Black people the world over face similar issues. Wherever you find people of the darker hue, they end up subservient to what we call white people. Why is this? What is really happening, and is there anything that can be done about it?
The challenge in answering this question will garner vitriol from many Black people if there is a suggestion, however remote, that part of the problem lies within our own behavior. All of the blame for community ills is basically placed on white people.
In conjunction with the placement of blame placed outside of the community, there is a strong reluctance to address violence within the community. It is so ubiquitous that people take issue with the term “Black-on-Black” crime, yet an effective counter-term has not been forthcoming. The bottom line is that more than 70% of Black children are raised in single parent households, with many of them having scant access to the absent parent.
This family dysfunction leads to community dysfunction, which is most likely a contributing factor to the notion that more Black people meet their demise at the hands of other Blacks than from the Ku Klux Klan.
One of the most popular excuses for community dysfunction is the lack of jobs. But if you look all around the world, Black people are in the same position, even in resource-rich Africa, which now seems in the throes of neo-colonization by the Chinese. Basically, nowhere on the planet, with the exception of small isolated pockets, are Black people doing really well in their own communities.
PTSS, or Post Traumatic Slavery Syndrome, can certainly be blamed for part of the problem in America, but what about our brethren on the African continent who have continually allowed interlopers to come in, take resources, and then succumb to oppression? This has happened repeatedly.
It can arguably be said that one of the biggest contributors to our collective situation is a seeming disdain for education. Actually, Blacks who place a value on it usually do much better than those who don’t. And for those who say this is not true, ask why African Blacks have to leave home in order to attain a world class education.
A well-known Black scholar recently opined that immigration adversely impacts the Black community because they take jobs that would otherwise be filled by Black people. Why are we always seeking the lowest common denominator in jobs? Lack of education is one reason.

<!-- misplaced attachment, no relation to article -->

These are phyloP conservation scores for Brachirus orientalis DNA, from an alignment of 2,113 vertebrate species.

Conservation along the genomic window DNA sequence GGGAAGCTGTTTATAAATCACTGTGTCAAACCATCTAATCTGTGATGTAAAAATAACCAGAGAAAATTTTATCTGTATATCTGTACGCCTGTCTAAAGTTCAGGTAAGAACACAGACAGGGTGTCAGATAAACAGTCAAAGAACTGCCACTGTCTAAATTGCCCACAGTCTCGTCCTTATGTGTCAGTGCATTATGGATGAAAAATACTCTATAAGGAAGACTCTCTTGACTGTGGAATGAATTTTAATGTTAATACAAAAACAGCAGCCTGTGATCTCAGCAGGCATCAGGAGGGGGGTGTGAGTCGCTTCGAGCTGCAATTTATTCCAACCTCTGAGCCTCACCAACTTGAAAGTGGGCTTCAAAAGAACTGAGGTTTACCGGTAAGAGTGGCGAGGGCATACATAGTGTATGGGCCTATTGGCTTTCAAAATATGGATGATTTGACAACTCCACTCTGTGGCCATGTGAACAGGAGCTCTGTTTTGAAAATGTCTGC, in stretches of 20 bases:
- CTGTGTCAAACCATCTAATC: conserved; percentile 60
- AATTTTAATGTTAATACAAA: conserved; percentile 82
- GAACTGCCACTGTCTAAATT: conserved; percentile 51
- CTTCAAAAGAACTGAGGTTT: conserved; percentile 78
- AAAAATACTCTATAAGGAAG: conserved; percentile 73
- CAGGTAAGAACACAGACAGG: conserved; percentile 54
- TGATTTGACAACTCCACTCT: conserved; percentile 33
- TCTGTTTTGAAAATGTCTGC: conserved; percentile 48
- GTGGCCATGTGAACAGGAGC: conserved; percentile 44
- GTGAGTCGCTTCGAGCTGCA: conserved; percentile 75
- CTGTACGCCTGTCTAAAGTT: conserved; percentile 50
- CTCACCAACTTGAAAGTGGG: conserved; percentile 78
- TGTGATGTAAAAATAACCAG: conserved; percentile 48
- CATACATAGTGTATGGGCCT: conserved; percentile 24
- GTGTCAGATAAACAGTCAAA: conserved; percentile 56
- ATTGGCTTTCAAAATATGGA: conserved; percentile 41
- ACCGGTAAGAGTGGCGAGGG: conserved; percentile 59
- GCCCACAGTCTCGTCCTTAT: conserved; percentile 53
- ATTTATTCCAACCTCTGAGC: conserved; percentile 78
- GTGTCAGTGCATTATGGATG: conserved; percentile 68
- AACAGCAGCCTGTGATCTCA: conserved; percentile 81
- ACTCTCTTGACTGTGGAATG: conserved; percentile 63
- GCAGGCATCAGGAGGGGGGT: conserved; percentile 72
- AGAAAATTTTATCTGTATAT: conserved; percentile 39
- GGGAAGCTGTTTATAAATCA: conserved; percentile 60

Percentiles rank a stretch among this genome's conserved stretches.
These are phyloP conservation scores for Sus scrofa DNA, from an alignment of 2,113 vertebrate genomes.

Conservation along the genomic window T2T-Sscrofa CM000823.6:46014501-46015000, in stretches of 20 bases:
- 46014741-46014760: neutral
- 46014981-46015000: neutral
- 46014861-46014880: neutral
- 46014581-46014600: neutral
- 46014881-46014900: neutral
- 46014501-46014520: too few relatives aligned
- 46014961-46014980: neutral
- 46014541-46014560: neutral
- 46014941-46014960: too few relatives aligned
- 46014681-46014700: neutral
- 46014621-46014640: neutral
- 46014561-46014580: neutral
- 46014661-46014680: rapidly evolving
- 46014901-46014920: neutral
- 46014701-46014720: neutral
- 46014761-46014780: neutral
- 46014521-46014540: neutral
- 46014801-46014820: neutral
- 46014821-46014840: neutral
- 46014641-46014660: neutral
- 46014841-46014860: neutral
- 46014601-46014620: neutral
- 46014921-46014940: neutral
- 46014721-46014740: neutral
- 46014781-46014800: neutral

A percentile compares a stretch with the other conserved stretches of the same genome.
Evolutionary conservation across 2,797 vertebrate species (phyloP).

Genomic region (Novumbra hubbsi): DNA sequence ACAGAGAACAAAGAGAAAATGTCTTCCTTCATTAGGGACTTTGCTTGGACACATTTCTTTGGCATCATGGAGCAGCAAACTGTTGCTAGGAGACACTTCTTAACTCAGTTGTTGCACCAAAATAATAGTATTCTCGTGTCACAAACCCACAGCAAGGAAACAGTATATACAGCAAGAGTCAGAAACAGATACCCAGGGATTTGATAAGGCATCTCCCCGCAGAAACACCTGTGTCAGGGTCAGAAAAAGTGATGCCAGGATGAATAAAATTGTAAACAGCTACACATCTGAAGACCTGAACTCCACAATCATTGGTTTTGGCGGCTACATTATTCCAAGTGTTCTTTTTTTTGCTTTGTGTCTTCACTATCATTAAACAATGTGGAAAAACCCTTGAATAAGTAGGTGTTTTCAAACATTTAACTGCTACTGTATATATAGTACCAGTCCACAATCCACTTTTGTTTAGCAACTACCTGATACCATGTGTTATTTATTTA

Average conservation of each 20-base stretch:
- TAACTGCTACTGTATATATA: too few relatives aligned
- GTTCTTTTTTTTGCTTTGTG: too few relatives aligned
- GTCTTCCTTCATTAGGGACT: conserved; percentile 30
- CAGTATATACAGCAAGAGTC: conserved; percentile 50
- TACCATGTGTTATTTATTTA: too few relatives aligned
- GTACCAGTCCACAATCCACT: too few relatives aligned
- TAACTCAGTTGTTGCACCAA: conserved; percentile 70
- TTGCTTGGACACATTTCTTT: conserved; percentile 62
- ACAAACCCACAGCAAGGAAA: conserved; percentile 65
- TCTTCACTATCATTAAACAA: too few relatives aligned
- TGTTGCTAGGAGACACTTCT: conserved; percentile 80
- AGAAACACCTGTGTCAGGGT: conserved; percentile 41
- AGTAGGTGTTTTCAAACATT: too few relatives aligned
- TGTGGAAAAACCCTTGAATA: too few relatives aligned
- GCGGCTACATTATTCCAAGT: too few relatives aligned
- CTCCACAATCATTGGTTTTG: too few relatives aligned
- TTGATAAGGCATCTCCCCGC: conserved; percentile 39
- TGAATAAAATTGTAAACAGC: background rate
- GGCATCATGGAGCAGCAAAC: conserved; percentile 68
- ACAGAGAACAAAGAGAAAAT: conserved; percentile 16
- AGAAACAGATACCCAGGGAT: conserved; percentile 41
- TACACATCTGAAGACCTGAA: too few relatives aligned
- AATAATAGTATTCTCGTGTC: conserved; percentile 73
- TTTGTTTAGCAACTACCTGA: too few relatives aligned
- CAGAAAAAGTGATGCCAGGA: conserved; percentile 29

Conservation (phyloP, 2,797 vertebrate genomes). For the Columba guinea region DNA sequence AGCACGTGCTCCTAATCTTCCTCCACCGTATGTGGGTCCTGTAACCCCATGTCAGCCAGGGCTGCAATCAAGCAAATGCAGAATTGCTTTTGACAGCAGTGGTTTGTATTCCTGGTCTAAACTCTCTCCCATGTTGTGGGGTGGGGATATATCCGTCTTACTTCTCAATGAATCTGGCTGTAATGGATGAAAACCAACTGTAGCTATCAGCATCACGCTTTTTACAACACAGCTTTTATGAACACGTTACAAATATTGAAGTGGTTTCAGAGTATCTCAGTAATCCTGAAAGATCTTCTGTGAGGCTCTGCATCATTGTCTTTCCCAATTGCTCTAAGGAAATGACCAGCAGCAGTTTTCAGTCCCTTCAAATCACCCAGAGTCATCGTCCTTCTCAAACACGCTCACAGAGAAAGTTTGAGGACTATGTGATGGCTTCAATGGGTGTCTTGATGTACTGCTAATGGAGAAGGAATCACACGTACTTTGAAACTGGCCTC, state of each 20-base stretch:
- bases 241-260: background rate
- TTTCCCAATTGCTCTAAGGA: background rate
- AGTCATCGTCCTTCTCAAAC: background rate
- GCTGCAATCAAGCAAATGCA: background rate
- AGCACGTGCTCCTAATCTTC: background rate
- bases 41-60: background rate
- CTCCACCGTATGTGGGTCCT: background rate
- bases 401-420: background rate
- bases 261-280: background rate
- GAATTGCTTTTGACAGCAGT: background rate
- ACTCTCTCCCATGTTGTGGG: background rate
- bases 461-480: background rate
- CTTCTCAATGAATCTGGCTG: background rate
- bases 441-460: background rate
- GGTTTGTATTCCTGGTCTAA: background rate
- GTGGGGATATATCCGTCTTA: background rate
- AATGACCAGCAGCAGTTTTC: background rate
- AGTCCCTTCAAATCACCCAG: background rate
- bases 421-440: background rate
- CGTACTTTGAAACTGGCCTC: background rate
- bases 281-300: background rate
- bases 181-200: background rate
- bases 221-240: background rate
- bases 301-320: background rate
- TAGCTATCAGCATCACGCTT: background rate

We seem to be perpetually fighting a battle against white people’s opinions and perception of us. Our collective consciousness is forever mired in complaining about what is happening to us, and we take no responsibility for our own condition.
We’d rather fight the monster of racism than unify in order to pull ourselves out of this debased condition. Our art disproportionately focuses on our oppressed present and past rather than on ideas for a successful future. We ridiculously refer to each other as n*ggas, hoes, b*tches, etc. while expecting others to see us in a more positive light. This just does not make sense!
Something has got to change. What has become apparent is that in spite of what happens, we will have to save ourselves.
One of the definitions of insanity is doing the same thing over and over again and expecting a different result. Ironically, in a time that feels like impending Civil War with police killing Blacks with impunity, Black people seem more and more divided.
Anyone who tries to address problems are attacked by Blacks and whites alike. Advocates of Black Lives Matter, Black Girl Magic, the Colin Kaepernick fiasco, and more, are soundly criticized by Black people. This has got to change!
After all of this time, we must realize that struggle is a given in a world dominated by growth that results from the interplay of opposites.
We must develop a plan, a “blackprint,” i.e., a black blueprint, for liberation that can help us strategically rise above a perpetual sense of inferiority so that we can unify. And we must also realize that we have allies – all white people are not devils and all Blacks are not saints.
Most of all, we must seek assistance from those Blacks who, in spite of obstacles, have used their wit and intelligence to rise to success, and we must do this without the knee-jerk reaction to call them sell-outs! A Luta Continua.